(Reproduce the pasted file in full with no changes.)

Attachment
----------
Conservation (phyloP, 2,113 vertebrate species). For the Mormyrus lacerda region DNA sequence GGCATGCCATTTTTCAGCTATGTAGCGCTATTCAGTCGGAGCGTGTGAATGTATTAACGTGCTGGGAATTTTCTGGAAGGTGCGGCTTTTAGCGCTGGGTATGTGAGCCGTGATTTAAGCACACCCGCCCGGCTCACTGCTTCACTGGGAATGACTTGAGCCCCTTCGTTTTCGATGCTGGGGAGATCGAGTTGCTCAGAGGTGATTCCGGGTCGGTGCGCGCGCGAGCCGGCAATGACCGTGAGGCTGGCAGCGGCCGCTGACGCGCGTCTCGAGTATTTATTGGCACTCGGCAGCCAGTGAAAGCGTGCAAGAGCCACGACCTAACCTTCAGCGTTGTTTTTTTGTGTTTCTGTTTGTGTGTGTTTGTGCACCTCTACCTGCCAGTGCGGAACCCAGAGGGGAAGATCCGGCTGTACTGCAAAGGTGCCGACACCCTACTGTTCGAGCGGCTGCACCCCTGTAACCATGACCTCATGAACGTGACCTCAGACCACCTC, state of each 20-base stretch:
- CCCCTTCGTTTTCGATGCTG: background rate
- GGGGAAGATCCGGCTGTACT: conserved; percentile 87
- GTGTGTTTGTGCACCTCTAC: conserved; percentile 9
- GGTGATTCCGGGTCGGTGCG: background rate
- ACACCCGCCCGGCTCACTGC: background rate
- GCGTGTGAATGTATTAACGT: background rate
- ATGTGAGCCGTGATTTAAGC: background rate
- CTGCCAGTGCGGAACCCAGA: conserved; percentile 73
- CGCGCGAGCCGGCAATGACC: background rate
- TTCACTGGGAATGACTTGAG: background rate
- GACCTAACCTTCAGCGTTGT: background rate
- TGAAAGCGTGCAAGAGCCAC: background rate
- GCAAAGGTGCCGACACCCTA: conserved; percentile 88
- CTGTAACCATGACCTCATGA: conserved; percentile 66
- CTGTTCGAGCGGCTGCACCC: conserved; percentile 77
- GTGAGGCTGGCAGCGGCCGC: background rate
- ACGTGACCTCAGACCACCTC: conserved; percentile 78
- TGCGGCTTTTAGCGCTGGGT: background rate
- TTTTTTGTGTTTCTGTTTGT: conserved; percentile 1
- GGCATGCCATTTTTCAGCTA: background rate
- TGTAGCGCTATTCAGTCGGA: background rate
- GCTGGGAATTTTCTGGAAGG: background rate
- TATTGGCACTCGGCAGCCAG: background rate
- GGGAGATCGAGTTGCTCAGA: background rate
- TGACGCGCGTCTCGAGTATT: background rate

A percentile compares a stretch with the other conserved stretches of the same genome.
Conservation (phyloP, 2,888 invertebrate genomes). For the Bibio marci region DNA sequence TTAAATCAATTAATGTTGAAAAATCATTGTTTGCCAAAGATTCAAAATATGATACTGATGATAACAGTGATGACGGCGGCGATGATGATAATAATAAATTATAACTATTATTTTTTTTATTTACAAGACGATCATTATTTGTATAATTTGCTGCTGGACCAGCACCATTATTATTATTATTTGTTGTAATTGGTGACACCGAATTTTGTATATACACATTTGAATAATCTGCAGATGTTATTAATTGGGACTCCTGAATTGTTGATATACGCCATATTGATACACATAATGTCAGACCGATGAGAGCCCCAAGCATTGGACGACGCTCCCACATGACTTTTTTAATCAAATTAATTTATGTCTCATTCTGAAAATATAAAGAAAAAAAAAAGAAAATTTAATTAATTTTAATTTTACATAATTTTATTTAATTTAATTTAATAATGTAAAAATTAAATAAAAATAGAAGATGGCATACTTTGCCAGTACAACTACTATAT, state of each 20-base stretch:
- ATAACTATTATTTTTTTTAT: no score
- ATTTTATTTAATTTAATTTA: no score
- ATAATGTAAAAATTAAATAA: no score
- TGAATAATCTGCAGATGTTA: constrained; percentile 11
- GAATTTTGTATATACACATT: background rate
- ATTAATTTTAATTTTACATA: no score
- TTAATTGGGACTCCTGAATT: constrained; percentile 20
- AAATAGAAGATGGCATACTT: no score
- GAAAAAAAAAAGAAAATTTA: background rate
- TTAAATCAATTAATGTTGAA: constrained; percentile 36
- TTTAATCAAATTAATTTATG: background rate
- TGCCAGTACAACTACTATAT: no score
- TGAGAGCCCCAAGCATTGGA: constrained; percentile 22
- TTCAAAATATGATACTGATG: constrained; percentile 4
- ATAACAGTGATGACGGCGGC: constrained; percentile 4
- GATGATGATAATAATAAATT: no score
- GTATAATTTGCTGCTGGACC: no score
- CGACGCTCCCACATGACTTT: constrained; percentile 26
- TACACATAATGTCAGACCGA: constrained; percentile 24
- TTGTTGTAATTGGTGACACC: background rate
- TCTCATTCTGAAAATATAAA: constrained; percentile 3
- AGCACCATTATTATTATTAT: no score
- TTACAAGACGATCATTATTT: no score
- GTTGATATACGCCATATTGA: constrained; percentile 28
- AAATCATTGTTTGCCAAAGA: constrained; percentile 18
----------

Conservation (phyloP, 2,113 vertebrate species). For the Mormyrus lacerda region DNA sequence GGCATGCCATTTTTCAGCTATGTAGCGCTATTCAGTCGGAGCGTGTGAATGTATTAACGTGCTGGGAATTTTCTGGAAGGTGCGGCTTTTAGCGCTGGGTATGTGAGCCGTGATTTAAGCACACCCGCCCGGCTCACTGCTTCACTGGGAATGACTTGAGCCCCTTCGTTTTCGATGCTGGGGAGATCGAGTTGCTCAGAGGTGATTCCGGGTCGGTGCGCGCGCGAGCCGGCAATGACCGTGAGGCTGGCAGCGGCCGCTGACGCGCGTCTCGAGTATTTATTGGCACTCGGCAGCCAGTGAAAGCGTGCAAGAGCCACGACCTAACCTTCAGCGTTGTTTTTTTGTGTTTCTGTTTGTGTGTGTTTGTGCACCTCTACCTGCCAGTGCGGAACCCAGAGGGGAAGATCCGGCTGTACTGCAAAGGTGCCGACACCCTACTGTTCGAGCGGCTGCACCCCTGTAACCATGACCTCATGAACGTGACCTCAGACCACCTC, state of each 20-base stretch:
- CCCCTTCGTTTTCGATGCTG: background rate
- GGGGAAGATCCGGCTGTACT: conserved; percentile 87
- GTGTGTTTGTGCACCTCTAC: conserved; percentile 9
- GGTGATTCCGGGTCGGTGCG: background rate
- ACACCCGCCCGGCTCACTGC: background rate
- GCGTGTGAATGTATTAACGT: background rate
- ATGTGAGCCGTGATTTAAGC: background rate
- CTGCCAGTGCGGAACCCAGA: conserved; percentile 73
- CGCGCGAGCCGGCAATGACC: background rate
- TTCACTGGGAATGACTTGAG: background rate
- GACCTAACCTTCAGCGTTGT: background rate
- TGAAAGCGTGCAAGAGCCAC: background rate
- GCAAAGGTGCCGACACCCTA: conserved; percentile 88
- CTGTAACCATGACCTCATGA: conserved; percentile 66
- CTGTTCGAGCGGCTGCACCC: conserved; percentile 77
- GTGAGGCTGGCAGCGGCCGC: background rate
- ACGTGACCTCAGACCACCTC: conserved; percentile 78
- TGCGGCTTTTAGCGCTGGGT: background rate
- TTTTTTGTGTTTCTGTTTGT: conserved; percentile 1
- GGCATGCCATTTTTCAGCTA: background rate
- TGTAGCGCTATTCAGTCGGA: background rate
- GCTGGGAATTTTCTGGAAGG: background rate
- TATTGGCACTCGGCAGCCAG: background rate
- GGGAGATCGAGTTGCTCAGA: background rate
- TGACGCGCGTCTCGAGTATT: background rate

A percentile compares a stretch with the other conserved stretches of the same genome.
Conservation (phyloP, 2,888 invertebrate genomes). For the Bibio marci region DNA sequence TTAAATCAATTAATGTTGAAAAATCATTGTTTGCCAAAGATTCAAAATATGATACTGATGATAACAGTGATGACGGCGGCGATGATGATAATAATAAATTATAACTATTATTTTTTTTATTTACAAGACGATCATTATTTGTATAATTTGCTGCTGGACCAGCACCATTATTATTATTATTTGTTGTAATTGGTGACACCGAATTTTGTATATACACATTTGAATAATCTGCAGATGTTATTAATTGGGACTCCTGAATTGTTGATATACGCCATATTGATACACATAATGTCAGACCGATGAGAGCCCCAAGCATTGGACGACGCTCCCACATGACTTTTTTAATCAAATTAATTTATGTCTCATTCTGAAAATATAAAGAAAAAAAAAAGAAAATTTAATTAATTTTAATTTTACATAATTTTATTTAATTTAATTTAATAATGTAAAAATTAAATAAAAATAGAAGATGGCATACTTTGCCAGTACAACTACTATAT, state of each 20-base stretch:
- ATAACTATTATTTTTTTTAT: no score
- ATTTTATTTAATTTAATTTA: no score
- ATAATGTAAAAATTAAATAA: no score
- TGAATAATCTGCAGATGTTA: constrained; percentile 11
- GAATTTTGTATATACACATT: background rate
- ATTAATTTTAATTTTACATA: no score
- TTAATTGGGACTCCTGAATT: constrained; percentile 20
- AAATAGAAGATGGCATACTT: no score
- GAAAAAAAAAAGAAAATTTA: background rate
- TTAAATCAATTAATGTTGAA: constrained; percentile 36
- TTTAATCAAATTAATTTATG: background rate
- TGCCAGTACAACTACTATAT: no score
- TGAGAGCCCCAAGCATTGGA: constrained; percentile 22
- TTCAAAATATGATACTGATG: constrained; percentile 4
- ATAACAGTGATGACGGCGGC: constrained; percentile 4
- GATGATGATAATAATAAATT: no score
- GTATAATTTGCTGCTGGACC: no score
- CGACGCTCCCACATGACTTT: constrained; percentile 26
- TACACATAATGTCAGACCGA: constrained; percentile 24
- TTGTTGTAATTGGTGACACC: background rate
- TCTCATTCTGAAAATATAAA: constrained; percentile 3
- AGCACCATTATTATTATTAT: no score
- TTACAAGACGATCATTATTT: no score
- GTTGATATACGCCATATTGA: constrained; percentile 28
- AAATCATTGTTTGCCAAAGA: constrained; percentile 18